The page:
Israel may evict 230,000 Palestinians from Jerusalem

Israeli Prime Minister Benjamin Netanyahu proposes revoking residencies of 230,000 Palestinians in Jerusalem

Photo by: Reuters
Photo by: Reuters

Relatives of Palestinian Riham Dawabsheh, 27, watch her funeral at Duma village near the occupied West Bank city of Nablus, September 7, 2015.

Israeli Prime Minister Benjamin Netanyahu reportedly proposed the revoking for residency permits held by some 230,000 Palestinians living in the occupied East Jerusalem, Israel’s Channel 2 has revealed.

According to the report, Netanyahu suggested the measure to remove Palestinians located in the Kufr Aqab and Sawahra neighbourhoods, as well as the Shufat refugee camp, in a government meeting in November.

The proposed figure amounts to a significant proportion of the 350,000 Palestinians living East Jerusalem, the expulsion of whom would make the remaining Palestinians a minority to the 200,000 illegal Jewish settlers also residing in the municipality.

According to Palestinian settlement affairs expert Kahil Tufakji, Netanyahu’s plan also covers the 195,000 Palestinians living inside the separation wall that cuts across East Jerusalem, extending to the neighbourhoods of Jabl al Mukaber, Al Issawiya, Al Tur, Shufaat and Beit Hanina.

“According to the plan prepared by former Israeli Prime Minister Ehud Olmert, Jerusalem will be a Jewish-majority city of 88 percent and an Arab-minority of 12 percent by 2020,” Tufakji told Anadolu Agency.

East Jerusalem was occupied and subsequently annexed by Israel following the Six-Day War in 1967, a move considered illegal by the international community.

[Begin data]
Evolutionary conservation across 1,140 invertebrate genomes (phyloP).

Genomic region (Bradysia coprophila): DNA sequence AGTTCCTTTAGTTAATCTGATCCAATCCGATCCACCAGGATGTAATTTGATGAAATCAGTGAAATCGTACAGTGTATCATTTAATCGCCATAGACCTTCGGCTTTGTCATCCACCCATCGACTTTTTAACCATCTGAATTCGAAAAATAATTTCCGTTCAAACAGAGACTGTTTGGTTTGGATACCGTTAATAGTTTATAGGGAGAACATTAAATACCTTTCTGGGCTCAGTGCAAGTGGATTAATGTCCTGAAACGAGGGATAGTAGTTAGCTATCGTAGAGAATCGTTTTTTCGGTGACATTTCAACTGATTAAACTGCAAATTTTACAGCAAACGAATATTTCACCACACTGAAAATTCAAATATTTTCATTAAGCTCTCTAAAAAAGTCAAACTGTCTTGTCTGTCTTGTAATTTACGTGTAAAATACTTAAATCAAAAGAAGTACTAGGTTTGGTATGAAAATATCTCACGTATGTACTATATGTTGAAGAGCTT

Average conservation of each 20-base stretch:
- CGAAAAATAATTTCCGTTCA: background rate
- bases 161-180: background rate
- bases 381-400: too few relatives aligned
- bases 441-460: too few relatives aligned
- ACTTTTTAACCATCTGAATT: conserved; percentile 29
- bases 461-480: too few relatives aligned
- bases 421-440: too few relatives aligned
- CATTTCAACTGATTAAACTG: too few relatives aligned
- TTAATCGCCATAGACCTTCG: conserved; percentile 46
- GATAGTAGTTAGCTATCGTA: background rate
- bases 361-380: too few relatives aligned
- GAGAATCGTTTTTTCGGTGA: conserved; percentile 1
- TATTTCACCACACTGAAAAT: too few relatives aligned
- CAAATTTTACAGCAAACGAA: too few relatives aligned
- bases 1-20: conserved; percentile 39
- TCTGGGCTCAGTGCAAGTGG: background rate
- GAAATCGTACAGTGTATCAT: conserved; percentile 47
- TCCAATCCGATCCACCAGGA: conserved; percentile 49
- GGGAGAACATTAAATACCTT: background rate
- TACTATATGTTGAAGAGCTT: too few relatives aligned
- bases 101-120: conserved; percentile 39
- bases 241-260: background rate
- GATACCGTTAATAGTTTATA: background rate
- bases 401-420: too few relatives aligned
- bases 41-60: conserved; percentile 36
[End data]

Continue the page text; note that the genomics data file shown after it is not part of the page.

In 1980, the entire city of Jerusalem, including the parts outside of the separation wall, was recognised by the Israeli government as the capital of Israel.

On the other hand, Palestinians want East Jerusalem to be the capital of Palestine, and demand that Israel returns to its pre-1967 borders.

East Jerusalem is home to the Al Aqsa Mosque compound, which serves as one of the holiest places in Islam and is seen as a symbol of Palestinian sovereignty.

Archeological excavations near the site have alarmed Palestinians, who complain tunnels being dug underneath the compound are intentionally destabilising the mosque and causing irreparable damage.  

Clashes in and around the compound between Palestinians and Israeli forces often flare as a result of breaches on the compound by settlers, with Palestinians fearing an attempt on behalf of the Israeli authorities to gradually judaize the city.

To date, some 14,500 Palestinians in Jerusalem have had their residencies revoked by the Israeli authorities since 1967, Israeli Interior Ministry data shows.

TRTWorld and agencies